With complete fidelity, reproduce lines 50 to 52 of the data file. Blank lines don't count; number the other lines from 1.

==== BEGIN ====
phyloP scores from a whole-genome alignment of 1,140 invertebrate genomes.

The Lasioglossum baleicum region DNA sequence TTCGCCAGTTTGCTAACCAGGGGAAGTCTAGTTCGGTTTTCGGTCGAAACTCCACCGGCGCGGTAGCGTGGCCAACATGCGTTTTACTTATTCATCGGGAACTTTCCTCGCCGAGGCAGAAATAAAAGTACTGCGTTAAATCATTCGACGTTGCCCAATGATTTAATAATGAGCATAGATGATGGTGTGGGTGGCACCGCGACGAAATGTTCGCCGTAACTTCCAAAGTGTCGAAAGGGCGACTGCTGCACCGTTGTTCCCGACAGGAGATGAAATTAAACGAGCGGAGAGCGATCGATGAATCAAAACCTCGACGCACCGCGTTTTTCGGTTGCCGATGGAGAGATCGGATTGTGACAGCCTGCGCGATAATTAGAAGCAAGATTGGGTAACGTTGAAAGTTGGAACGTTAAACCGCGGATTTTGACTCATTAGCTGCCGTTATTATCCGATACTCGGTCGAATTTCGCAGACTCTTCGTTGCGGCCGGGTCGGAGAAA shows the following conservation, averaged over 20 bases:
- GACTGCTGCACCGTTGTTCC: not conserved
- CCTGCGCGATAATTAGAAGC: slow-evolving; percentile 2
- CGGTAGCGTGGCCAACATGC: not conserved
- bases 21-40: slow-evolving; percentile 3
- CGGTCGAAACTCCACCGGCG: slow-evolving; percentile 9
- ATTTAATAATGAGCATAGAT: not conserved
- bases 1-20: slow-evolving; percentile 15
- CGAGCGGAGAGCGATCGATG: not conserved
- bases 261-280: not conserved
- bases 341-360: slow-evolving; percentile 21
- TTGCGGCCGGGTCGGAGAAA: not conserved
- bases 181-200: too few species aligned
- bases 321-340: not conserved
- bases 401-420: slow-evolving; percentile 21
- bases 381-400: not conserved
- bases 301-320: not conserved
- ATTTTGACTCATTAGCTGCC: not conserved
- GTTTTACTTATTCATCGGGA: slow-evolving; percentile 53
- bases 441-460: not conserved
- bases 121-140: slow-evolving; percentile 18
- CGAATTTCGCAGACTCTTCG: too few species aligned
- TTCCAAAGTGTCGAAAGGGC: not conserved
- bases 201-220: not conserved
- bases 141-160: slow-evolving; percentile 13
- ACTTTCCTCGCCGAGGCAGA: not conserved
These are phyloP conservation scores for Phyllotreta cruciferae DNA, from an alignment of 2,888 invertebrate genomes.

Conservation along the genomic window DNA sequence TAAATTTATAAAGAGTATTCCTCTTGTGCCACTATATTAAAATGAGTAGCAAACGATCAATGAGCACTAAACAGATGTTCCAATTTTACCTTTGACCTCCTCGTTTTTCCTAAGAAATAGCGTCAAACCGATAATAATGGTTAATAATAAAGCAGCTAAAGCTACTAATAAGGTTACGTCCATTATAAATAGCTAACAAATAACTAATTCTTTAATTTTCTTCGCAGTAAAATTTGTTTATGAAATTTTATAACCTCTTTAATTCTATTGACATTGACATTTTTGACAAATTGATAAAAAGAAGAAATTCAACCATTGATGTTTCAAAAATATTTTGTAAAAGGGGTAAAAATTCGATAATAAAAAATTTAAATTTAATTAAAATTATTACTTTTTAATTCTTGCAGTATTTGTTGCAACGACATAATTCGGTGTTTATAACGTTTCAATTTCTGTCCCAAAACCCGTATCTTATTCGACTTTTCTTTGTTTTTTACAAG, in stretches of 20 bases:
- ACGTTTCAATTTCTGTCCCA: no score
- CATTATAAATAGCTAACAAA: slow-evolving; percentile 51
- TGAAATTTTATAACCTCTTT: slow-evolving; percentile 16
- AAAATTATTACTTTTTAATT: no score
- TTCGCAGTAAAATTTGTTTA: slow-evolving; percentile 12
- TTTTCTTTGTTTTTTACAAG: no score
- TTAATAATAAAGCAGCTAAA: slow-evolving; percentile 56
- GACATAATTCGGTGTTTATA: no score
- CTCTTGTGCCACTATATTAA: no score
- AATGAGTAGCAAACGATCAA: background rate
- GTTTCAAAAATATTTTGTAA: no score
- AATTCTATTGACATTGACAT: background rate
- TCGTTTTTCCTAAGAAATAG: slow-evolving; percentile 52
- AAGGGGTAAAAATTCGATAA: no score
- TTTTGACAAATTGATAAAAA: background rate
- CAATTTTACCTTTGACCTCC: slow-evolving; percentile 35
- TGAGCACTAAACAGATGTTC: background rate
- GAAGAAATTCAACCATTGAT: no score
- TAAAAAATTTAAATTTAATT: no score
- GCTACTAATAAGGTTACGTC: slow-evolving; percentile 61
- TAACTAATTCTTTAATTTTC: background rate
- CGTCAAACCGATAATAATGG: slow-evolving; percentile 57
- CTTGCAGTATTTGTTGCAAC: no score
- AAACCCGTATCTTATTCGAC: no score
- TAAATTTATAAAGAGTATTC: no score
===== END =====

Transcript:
- TAACTAATTCTTTAATTTTC: background rate
- CGTCAAACCGATAATAATGG: slow-evolving; percentile 57
- CTTGCAGTATTTGTTGCAAC: no score